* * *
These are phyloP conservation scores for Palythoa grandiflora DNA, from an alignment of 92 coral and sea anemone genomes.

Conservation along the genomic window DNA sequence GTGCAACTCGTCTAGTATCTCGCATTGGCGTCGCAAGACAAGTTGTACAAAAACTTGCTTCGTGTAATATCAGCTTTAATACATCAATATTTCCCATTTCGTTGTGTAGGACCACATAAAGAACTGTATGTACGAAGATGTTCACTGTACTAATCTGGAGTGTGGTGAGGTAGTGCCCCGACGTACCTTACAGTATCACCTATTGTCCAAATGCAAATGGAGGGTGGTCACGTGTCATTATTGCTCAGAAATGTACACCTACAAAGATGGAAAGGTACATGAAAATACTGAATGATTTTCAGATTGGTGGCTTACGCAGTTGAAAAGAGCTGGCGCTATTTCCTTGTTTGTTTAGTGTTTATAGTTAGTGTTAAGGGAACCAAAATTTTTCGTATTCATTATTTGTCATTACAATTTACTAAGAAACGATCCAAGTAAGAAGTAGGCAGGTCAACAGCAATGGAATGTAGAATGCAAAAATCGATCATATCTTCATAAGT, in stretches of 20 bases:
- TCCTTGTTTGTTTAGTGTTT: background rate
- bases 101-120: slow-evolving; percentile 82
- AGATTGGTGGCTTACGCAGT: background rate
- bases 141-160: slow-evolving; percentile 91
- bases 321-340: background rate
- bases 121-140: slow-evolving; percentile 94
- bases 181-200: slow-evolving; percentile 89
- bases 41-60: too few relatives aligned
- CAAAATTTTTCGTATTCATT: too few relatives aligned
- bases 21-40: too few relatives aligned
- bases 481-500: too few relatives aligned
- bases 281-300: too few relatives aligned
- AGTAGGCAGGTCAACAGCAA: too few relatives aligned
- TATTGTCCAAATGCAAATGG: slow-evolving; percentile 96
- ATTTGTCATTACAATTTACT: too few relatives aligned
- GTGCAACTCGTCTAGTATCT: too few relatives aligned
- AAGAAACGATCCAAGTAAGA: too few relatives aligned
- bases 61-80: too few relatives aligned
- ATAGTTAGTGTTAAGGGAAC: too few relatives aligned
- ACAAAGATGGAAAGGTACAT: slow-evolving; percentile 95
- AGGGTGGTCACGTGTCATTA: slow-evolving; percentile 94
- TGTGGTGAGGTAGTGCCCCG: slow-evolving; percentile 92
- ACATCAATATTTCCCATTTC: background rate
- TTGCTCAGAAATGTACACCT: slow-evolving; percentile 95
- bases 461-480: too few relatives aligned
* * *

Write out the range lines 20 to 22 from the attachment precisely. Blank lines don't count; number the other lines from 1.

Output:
- bases 61-80: too few relatives aligned
- ATAGTTAGTGTTAAGGGAAC: too few relatives aligned
- ACAAAGATGGAAAGGTACAT: slow-evolving; percentile 95